The action plan came as a result of training in the Asset-Based Community Development (ABCD) approach by the World Agroforestry Centre (ICRAF). The group has now grown to 46 members, 22 of them women. ABCD aims to empower communities to develop themselves through the assets they already have access to, along with some minimal support such as the sharing of skills and knowledge.
Today, trees species such as acacias, Casuarina, silky oak (Grevillea robusta), Nile tulip (Markhamia lutea), moringa (Moringa oleifera), agati (Sesbania grandiflora), neem (Azadirachta Indica), Tasmanian blue gum (Eucalyptus globulus) and mwalambe (Terminalia brownii) are intercropped with coffee, fruit trees such as guavas and tree tomatoes, and crops such as maize, beans, watermelons, papayas and pumpkins. Depending on an individual farmer’s interests, animal fodder such as Calliandra plus Boma Rhodes and Napier grasses are also intercropped. Others invest in woodlots for lumber and charcoal. Silky oak is widely planted along farm boundaries, with mwalambe grown in higher areas susceptible to soil erosion.
The Food and Agriculture Organization of the United Nations (FAO) states that by 2050, food production will have to increase by over 60 percent to meet the increasing global demand for food, as the world’s population swells to 9.3 billion people. The FAO recognizes agroforestry — farming using trees — as one of the means to help meet the rising demands for food and fuel.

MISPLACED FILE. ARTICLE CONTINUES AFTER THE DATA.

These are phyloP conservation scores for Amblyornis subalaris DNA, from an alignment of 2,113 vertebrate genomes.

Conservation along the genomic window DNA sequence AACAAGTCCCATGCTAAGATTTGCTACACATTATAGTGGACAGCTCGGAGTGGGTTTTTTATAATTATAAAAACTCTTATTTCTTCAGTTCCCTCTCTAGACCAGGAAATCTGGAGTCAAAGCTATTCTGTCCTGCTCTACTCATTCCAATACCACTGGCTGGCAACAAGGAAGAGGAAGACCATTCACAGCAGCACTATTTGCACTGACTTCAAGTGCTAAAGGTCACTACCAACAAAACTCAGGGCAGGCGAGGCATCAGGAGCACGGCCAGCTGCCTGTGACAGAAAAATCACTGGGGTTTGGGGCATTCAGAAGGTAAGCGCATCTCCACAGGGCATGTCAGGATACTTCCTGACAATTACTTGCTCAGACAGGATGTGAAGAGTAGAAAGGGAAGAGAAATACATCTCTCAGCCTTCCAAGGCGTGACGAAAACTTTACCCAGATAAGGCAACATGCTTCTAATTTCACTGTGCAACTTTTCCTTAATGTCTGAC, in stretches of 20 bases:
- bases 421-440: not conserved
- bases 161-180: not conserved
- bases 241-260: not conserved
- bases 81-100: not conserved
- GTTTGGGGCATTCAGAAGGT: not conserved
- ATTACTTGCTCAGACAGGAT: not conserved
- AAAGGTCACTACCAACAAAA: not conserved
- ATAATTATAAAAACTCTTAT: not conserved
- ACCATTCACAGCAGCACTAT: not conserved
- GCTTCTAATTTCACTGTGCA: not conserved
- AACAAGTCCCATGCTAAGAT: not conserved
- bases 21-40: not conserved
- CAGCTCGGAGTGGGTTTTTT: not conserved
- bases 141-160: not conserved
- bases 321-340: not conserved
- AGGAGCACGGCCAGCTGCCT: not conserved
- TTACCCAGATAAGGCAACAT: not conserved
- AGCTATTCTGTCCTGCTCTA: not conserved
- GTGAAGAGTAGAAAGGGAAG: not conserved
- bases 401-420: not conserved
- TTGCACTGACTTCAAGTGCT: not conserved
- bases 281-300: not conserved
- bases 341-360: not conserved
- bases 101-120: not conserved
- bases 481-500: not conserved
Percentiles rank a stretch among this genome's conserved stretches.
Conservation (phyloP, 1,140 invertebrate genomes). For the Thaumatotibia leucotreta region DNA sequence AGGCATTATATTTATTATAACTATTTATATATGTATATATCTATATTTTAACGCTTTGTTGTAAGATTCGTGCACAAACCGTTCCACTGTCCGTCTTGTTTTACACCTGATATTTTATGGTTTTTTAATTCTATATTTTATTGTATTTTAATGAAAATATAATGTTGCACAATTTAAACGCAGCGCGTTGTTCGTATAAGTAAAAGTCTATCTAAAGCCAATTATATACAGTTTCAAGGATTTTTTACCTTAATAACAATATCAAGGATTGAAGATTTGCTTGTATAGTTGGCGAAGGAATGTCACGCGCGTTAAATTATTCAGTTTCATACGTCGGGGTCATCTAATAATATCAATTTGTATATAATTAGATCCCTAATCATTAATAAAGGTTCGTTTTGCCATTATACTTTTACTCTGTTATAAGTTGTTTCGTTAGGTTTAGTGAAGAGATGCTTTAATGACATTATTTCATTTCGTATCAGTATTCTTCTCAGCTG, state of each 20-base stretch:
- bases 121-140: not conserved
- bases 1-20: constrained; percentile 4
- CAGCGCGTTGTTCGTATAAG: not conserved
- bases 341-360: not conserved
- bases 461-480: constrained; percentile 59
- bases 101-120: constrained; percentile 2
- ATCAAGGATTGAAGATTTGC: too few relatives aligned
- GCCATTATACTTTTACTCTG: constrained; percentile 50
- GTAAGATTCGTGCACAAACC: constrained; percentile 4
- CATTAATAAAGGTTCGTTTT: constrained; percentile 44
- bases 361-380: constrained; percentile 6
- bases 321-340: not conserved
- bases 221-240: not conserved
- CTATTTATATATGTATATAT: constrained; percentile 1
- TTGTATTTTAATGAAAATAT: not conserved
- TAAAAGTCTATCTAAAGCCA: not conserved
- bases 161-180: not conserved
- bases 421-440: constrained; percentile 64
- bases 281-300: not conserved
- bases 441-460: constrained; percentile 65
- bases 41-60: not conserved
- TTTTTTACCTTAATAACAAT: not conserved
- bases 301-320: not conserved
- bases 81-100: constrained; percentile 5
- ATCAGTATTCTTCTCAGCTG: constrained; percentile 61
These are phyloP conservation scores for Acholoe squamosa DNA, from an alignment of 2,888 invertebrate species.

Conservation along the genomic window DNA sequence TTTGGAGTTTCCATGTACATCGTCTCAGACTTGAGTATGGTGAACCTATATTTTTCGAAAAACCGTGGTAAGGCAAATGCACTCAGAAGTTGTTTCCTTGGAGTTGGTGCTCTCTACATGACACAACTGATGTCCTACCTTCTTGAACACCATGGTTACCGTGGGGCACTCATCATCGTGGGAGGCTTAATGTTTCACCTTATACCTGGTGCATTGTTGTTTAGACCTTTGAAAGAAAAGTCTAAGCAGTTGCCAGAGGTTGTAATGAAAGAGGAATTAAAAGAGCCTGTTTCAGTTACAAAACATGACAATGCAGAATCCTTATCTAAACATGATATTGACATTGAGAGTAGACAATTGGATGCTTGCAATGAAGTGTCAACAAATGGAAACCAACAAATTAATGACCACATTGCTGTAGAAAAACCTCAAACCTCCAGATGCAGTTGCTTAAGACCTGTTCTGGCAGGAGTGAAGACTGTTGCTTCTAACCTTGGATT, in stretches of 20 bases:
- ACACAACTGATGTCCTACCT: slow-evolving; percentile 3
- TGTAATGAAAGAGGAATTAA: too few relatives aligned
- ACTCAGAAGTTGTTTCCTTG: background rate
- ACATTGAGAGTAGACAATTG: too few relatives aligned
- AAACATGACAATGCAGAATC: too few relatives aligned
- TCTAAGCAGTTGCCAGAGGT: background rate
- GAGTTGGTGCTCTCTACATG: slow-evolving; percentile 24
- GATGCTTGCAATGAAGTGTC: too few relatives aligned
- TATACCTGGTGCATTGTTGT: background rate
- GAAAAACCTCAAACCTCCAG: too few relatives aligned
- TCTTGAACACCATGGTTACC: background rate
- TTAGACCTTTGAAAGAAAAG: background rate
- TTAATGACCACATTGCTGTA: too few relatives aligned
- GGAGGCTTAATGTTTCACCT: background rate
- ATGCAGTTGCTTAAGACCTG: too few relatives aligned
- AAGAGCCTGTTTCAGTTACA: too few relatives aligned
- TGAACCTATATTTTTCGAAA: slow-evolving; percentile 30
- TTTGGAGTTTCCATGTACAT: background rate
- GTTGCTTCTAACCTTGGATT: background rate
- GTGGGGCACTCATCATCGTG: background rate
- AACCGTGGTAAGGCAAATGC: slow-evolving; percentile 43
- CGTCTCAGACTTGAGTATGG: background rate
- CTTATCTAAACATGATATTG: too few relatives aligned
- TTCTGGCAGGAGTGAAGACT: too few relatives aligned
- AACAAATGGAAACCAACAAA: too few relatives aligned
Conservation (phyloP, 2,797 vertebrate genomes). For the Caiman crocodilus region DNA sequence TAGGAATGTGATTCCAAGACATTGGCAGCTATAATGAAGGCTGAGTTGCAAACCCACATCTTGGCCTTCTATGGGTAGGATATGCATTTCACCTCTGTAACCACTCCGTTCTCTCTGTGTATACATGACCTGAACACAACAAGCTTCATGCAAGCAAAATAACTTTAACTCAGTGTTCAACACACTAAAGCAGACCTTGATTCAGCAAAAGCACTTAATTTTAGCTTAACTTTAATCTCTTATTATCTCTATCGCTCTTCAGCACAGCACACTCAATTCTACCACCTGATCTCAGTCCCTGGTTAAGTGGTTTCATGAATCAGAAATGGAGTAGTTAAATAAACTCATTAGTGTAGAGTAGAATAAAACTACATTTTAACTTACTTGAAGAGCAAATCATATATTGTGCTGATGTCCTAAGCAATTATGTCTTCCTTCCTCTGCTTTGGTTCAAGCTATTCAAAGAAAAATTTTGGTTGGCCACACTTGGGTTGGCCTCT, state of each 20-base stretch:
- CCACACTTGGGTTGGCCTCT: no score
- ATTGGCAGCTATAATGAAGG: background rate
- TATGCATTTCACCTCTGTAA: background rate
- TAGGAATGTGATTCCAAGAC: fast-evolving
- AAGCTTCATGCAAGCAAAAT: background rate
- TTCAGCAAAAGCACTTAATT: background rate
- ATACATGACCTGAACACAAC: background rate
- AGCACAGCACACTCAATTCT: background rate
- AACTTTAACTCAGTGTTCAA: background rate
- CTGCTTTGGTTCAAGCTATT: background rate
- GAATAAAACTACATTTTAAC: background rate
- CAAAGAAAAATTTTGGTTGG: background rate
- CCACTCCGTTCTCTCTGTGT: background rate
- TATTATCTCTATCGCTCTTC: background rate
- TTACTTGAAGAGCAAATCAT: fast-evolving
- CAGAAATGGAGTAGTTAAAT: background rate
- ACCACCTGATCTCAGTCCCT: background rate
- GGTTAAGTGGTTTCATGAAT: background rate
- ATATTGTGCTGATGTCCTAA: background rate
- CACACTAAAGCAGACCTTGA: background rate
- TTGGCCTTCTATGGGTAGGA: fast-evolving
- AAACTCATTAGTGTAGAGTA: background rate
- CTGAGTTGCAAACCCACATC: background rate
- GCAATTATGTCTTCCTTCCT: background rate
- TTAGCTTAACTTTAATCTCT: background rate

Trees also store carbon dioxide and improve microclimates through the capture of moisture, and improve soil fertility as leaves fall and decompose, while providing habitats for creatures such as birds, insects and fungi, as well as providing shade and shelter from wind for animals, plants and humans.
Learning their ABCDs
“The first thing they are taught to do is to assess the assets they have at home and in the village,” Victoria Apondi, a field agent with ICRAF, said of the ABCD participants. “They physically draw them on a piece of paper, then walk around the village to identify and verify their location.”